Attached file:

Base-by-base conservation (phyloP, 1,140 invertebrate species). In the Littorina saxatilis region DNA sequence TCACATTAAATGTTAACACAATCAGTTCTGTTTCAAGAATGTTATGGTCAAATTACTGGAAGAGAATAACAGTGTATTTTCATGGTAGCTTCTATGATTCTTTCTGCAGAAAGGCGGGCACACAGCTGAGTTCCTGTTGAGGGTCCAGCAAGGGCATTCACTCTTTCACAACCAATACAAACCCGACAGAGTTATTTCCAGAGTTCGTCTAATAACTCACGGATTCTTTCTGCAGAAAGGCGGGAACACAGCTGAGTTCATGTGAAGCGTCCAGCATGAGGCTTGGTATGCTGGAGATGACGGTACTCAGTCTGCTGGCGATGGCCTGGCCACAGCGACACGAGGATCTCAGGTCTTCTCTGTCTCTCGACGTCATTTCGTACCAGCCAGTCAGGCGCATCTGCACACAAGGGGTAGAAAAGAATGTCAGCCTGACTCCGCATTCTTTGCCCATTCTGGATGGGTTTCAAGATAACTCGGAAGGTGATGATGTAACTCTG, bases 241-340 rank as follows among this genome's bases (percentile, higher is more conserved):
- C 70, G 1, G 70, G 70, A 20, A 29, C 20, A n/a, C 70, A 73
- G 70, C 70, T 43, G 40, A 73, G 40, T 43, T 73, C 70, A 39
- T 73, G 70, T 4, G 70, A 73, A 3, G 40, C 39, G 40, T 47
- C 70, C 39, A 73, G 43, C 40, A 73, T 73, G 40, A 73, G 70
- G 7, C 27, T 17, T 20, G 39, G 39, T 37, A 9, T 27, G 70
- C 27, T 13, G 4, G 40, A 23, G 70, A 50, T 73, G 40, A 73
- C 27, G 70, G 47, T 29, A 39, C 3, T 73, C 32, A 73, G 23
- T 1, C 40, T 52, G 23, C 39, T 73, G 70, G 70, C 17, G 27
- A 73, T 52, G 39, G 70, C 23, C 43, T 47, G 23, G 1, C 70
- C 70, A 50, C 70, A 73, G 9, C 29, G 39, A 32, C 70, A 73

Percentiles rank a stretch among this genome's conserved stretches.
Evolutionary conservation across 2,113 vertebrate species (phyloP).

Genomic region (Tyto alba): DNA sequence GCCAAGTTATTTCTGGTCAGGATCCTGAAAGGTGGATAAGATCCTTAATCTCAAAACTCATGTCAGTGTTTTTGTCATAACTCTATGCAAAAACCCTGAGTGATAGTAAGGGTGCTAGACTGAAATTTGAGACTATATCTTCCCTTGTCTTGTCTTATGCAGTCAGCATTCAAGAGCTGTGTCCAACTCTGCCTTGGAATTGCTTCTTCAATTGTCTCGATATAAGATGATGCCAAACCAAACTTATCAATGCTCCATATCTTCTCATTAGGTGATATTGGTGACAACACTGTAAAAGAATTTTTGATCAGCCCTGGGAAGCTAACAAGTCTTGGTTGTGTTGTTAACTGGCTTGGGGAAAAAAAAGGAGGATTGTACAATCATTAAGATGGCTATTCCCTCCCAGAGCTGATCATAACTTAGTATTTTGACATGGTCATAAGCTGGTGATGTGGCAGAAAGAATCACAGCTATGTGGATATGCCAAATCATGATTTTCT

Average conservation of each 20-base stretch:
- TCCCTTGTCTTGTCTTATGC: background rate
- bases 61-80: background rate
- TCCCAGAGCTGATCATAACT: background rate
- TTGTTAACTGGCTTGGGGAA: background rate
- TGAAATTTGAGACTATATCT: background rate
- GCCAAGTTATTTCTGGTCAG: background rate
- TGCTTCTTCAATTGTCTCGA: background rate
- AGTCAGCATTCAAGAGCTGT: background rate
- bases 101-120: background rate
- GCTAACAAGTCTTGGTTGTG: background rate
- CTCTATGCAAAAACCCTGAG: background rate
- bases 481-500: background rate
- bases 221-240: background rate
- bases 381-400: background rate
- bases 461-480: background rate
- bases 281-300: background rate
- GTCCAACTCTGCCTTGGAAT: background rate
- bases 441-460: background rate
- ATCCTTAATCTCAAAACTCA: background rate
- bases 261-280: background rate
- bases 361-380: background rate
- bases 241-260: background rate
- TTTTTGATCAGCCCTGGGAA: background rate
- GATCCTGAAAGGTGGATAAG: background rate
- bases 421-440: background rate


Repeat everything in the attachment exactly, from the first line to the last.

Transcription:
Base-by-base conservation (phyloP, 1,140 invertebrate species). In the Littorina saxatilis region DNA sequence TCACATTAAATGTTAACACAATCAGTTCTGTTTCAAGAATGTTATGGTCAAATTACTGGAAGAGAATAACAGTGTATTTTCATGGTAGCTTCTATGATTCTTTCTGCAGAAAGGCGGGCACACAGCTGAGTTCCTGTTGAGGGTCCAGCAAGGGCATTCACTCTTTCACAACCAATACAAACCCGACAGAGTTATTTCCAGAGTTCGTCTAATAACTCACGGATTCTTTCTGCAGAAAGGCGGGAACACAGCTGAGTTCATGTGAAGCGTCCAGCATGAGGCTTGGTATGCTGGAGATGACGGTACTCAGTCTGCTGGCGATGGCCTGGCCACAGCGACACGAGGATCTCAGGTCTTCTCTGTCTCTCGACGTCATTTCGTACCAGCCAGTCAGGCGCATCTGCACACAAGGGGTAGAAAAGAATGTCAGCCTGACTCCGCATTCTTTGCCCATTCTGGATGGGTTTCAAGATAACTCGGAAGGTGATGATGTAACTCTG, bases 241-340 rank as follows among this genome's bases (percentile, higher is more conserved):
- C 70, G 1, G 70, G 70, A 20, A 29, C 20, A n/a, C 70, A 73
- G 70, C 70, T 43, G 40, A 73, G 40, T 43, T 73, C 70, A 39
- T 73, G 70, T 4, G 70, A 73, A 3, G 40, C 39, G 40, T 47
- C 70, C 39, A 73, G 43, C 40, A 73, T 73, G 40, A 73, G 70
- G 7, C 27, T 17, T 20, G 39, G 39, T 37, A 9, T 27, G 70
- C 27, T 13, G 4, G 40, A 23, G 70, A 50, T 73, G 40, A 73
- C 27, G 70, G 47, T 29, A 39, C 3, T 73, C 32, A 73, G 23
- T 1, C 40, T 52, G 23, C 39, T 73, G 70, G 70, C 17, G 27
- A 73, T 52, G 39, G 70, C 23, C 43, T 47, G 23, G 1, C 70
- C 70, A 50, C 70, A 73, G 9, C 29, G 39, A 32, C 70, A 73

Percentiles rank a stretch among this genome's conserved stretches.
Evolutionary conservation across 2,113 vertebrate species (phyloP).

Genomic region (Tyto alba): DNA sequence GCCAAGTTATTTCTGGTCAGGATCCTGAAAGGTGGATAAGATCCTTAATCTCAAAACTCATGTCAGTGTTTTTGTCATAACTCTATGCAAAAACCCTGAGTGATAGTAAGGGTGCTAGACTGAAATTTGAGACTATATCTTCCCTTGTCTTGTCTTATGCAGTCAGCATTCAAGAGCTGTGTCCAACTCTGCCTTGGAATTGCTTCTTCAATTGTCTCGATATAAGATGATGCCAAACCAAACTTATCAATGCTCCATATCTTCTCATTAGGTGATATTGGTGACAACACTGTAAAAGAATTTTTGATCAGCCCTGGGAAGCTAACAAGTCTTGGTTGTGTTGTTAACTGGCTTGGGGAAAAAAAAGGAGGATTGTACAATCATTAAGATGGCTATTCCCTCCCAGAGCTGATCATAACTTAGTATTTTGACATGGTCATAAGCTGGTGATGTGGCAGAAAGAATCACAGCTATGTGGATATGCCAAATCATGATTTTCT

Average conservation of each 20-base stretch:
- TCCCTTGTCTTGTCTTATGC: background rate
- bases 61-80: background rate
- TCCCAGAGCTGATCATAACT: background rate
- TTGTTAACTGGCTTGGGGAA: background rate
- TGAAATTTGAGACTATATCT: background rate
- GCCAAGTTATTTCTGGTCAG: background rate
- TGCTTCTTCAATTGTCTCGA: background rate
- AGTCAGCATTCAAGAGCTGT: background rate
- bases 101-120: background rate
- GCTAACAAGTCTTGGTTGTG: background rate
- CTCTATGCAAAAACCCTGAG: background rate
- bases 481-500: background rate
- bases 221-240: background rate
- bases 381-400: background rate
- bases 461-480: background rate
- bases 281-300: background rate
- GTCCAACTCTGCCTTGGAAT: background rate
- bases 441-460: background rate
- ATCCTTAATCTCAAAACTCA: background rate
- bases 261-280: background rate
- bases 361-380: background rate
- bases 241-260: background rate
- TTTTTGATCAGCCCTGGGAA: background rate
- GATCCTGAAAGGTGGATAAG: background rate
- bases 421-440: background rate